The depth of the slide from the rule of law and international human rights standards into the secrecy, impunity and cruelty of the national security state was crystallised in recent cases about the deportation of terror suspects.
The House of Lords recently decided to allow alleged ‘national security threats’ to be returned to Algeria and Jordan, where the risk of torture is masked but not diminished by worthless diplomatic assurances. This flies in the face of objections from all major human rights organisations, including the Council of Europe’s Human Rights Commissioner and the United Nations’ Special Rapporteur against Torture.
The Algerian government refused point blank to allow independent monitoring of its interrogations. UK government representatives were touchingly sympathetic, murmuring about ‘post-colonial sensibilities’. The Jordanian government agreed to monitoring – by an organisation with no experience or medical expertise.
Desperate to get rid of ‘undeportable’ national security detainees – whose three-year internment in Belmarsh was condemned in 2004 by Lord Bingham’s House of Lords’ judicial committee – the government has allowed the unthinkable to became acceptable.
The new, executive-friendly set of Law Lords, now headed by Lord Phillips, have given the green light. In the case of Abu Qatada, the Lords have also allowed deportation backed by torture evidence to be acceptable, brutally repudiating Lord Bingham’s 2005 judgment that torture evidence taints the whole judicial process.
They also say all this can be done on the basis of secret evidence, concealed from the accused and their representatives. Appellants, say their Lordships, need not know about any secret diplomatic negotiations smoothing the path for their return, nor what their own governments allege against them. It’s hardly surprising that Abu Qatada’s lawyers plan to take his case to the European Court of Human Rights.
To make matters worse, confidential information about the men’s asylum claims and allegations made against them in the UK will be given to their national governments. States with poor human rights records don’t take kindly to their citizens complaining about them to other governments, and reprisals are likely against the men and their families. ‘National security’ now trumps all such considerations. On 27 January, the high court ruled that confidential information could be handed to officials of the receiving state. Another golden rule of refugee law, the absolute confidentiality of refugee claims, lies broken.
It is worth pointing out none of the men facing deportation on national security grounds have been convicted in the UK of any terrorist offence. The convictions some have, in Algeria or Jordan, were obtained by the methods the Lords are now so reluctant to condemn. Ask what these men have actually done and there is no answer. The judges have presided over a system in which, as criminologist Magnus Hörnqvist warned five years ago (‘The birth of public order policy’, Race & Class 49:1, 2004), the judicial determination of guilt on the basis of evidence given in open court has been replaced by administrative assessments of largely secret intelligence. They are ‘deemed’ a ‘threat to national security’ on the basis of their sympathies, their associations. Neither they nor we know much more than that.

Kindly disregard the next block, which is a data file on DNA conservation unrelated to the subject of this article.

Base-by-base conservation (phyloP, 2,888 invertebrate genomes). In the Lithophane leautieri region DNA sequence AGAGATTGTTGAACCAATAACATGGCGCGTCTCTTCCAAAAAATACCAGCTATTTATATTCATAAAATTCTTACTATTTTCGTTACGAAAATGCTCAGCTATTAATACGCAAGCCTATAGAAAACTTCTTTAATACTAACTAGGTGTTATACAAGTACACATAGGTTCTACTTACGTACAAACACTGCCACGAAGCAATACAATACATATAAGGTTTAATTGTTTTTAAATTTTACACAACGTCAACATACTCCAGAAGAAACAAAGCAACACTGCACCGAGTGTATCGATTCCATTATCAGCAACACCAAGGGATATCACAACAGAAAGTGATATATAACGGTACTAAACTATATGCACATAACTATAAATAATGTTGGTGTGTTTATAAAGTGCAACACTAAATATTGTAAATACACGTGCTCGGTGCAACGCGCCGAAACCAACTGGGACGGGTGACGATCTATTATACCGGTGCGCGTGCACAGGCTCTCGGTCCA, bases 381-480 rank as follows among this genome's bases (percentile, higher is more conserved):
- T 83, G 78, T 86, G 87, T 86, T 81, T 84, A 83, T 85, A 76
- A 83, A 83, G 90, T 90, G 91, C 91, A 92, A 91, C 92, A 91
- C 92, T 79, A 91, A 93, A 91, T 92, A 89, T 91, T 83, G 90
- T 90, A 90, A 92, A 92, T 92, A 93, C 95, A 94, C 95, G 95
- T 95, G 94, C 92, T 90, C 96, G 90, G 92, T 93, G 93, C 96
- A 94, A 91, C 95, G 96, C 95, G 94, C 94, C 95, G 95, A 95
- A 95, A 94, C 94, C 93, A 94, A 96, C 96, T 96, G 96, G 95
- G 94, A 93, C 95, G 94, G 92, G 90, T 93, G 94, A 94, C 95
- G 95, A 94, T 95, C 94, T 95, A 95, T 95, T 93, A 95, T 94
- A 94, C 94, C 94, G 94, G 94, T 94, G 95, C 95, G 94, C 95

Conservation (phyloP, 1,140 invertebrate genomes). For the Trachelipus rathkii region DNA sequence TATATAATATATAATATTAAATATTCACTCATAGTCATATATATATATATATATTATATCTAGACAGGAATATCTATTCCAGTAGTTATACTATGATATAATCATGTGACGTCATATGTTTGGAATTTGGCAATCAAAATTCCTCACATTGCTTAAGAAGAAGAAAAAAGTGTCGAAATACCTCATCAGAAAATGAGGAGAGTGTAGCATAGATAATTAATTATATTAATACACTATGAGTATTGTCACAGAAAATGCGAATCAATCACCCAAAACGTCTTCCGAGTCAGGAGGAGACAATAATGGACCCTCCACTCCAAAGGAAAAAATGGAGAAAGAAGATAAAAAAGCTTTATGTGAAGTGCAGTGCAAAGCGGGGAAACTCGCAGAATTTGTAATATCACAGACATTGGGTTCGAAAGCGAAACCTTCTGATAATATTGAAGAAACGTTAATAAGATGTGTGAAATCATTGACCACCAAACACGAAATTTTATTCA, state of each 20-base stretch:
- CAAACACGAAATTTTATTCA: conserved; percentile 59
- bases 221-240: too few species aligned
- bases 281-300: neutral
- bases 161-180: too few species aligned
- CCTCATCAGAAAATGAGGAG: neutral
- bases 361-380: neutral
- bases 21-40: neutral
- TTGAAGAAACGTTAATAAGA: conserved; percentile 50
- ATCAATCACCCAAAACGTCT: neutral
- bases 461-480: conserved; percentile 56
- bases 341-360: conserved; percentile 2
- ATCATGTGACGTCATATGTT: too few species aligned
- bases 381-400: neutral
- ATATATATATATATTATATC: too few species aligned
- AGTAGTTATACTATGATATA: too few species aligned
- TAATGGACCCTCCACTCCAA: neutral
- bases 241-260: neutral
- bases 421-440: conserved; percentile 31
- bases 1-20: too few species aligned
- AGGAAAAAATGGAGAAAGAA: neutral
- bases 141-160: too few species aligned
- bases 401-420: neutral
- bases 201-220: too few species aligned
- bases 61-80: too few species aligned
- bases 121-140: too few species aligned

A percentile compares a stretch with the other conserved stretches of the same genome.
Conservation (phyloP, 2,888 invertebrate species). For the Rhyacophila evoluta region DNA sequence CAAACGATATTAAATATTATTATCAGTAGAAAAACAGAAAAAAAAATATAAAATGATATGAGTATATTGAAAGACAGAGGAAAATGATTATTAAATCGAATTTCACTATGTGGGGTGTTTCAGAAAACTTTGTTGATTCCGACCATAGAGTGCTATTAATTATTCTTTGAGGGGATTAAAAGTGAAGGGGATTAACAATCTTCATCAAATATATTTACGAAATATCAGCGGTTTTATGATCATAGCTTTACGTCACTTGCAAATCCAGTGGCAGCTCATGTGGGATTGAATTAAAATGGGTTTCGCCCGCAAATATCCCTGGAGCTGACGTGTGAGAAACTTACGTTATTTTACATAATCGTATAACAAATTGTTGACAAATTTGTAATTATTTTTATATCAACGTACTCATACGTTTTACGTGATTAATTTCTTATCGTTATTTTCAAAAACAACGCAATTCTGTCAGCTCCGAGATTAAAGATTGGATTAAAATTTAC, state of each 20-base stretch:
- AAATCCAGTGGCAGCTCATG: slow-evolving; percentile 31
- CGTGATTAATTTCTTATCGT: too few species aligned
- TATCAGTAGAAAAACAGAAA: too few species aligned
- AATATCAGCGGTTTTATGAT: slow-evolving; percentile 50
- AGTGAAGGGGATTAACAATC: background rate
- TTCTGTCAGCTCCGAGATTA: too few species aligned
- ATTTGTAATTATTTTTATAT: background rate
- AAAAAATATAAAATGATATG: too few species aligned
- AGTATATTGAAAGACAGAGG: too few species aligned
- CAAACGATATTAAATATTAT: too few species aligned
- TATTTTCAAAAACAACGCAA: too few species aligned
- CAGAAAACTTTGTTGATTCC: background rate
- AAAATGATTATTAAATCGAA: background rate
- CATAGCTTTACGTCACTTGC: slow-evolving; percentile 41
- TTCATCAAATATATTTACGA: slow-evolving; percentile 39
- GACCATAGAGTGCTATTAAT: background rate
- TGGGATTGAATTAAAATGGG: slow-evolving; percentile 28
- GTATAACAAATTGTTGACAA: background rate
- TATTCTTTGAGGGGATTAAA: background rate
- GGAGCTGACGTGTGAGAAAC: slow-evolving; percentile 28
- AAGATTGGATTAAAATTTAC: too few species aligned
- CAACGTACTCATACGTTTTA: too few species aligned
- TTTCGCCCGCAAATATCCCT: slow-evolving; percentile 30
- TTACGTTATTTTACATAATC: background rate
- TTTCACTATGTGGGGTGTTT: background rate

Some of these men have been detained or quasi-detained (subject to lengthy curfews, electronic tags, reporting five times a day, forbidden mobile phones or computers, allowed no un-vetted visitors, etc) for over seven years. They see no end to it, as they cannot clear themselves from unformed and untold allegations.
In ‘Besieged in Britain’ (Race & Class 50:3, 2009), Victoria Brittain movingly describes the human impact on those detained or on immigration bail in the UK. They endure a Kafkaesque process of defending themselves against deportation on the basis of largely unknown allegations, whilst languishing for years in maximum security prisons, or facing stringent bail. Their wives and families, meanwhile, have to live with constant intrusions and searches. They can’t have friends to visit, use mobile phones or computers, and above all live with the daily humiliation and denial of basic dignity which the process entails. And they face the ordeal alone, ostracised by their communities.
It’s not surprising that our security services seek to draw a cloak of secrecy over the methods with which they obtain their ‘operational intelligence’ – including the sub-contracting of torture to friendly intelligence services such as those in Pakistan, as recently revealed in Binyan Mohammed’s case. But it is the judges who have presided over it all that have made such methods possible.
Further reading: International Commission of Jurists’ February 2009 report, Assessing damage, urging action. www.icj.org
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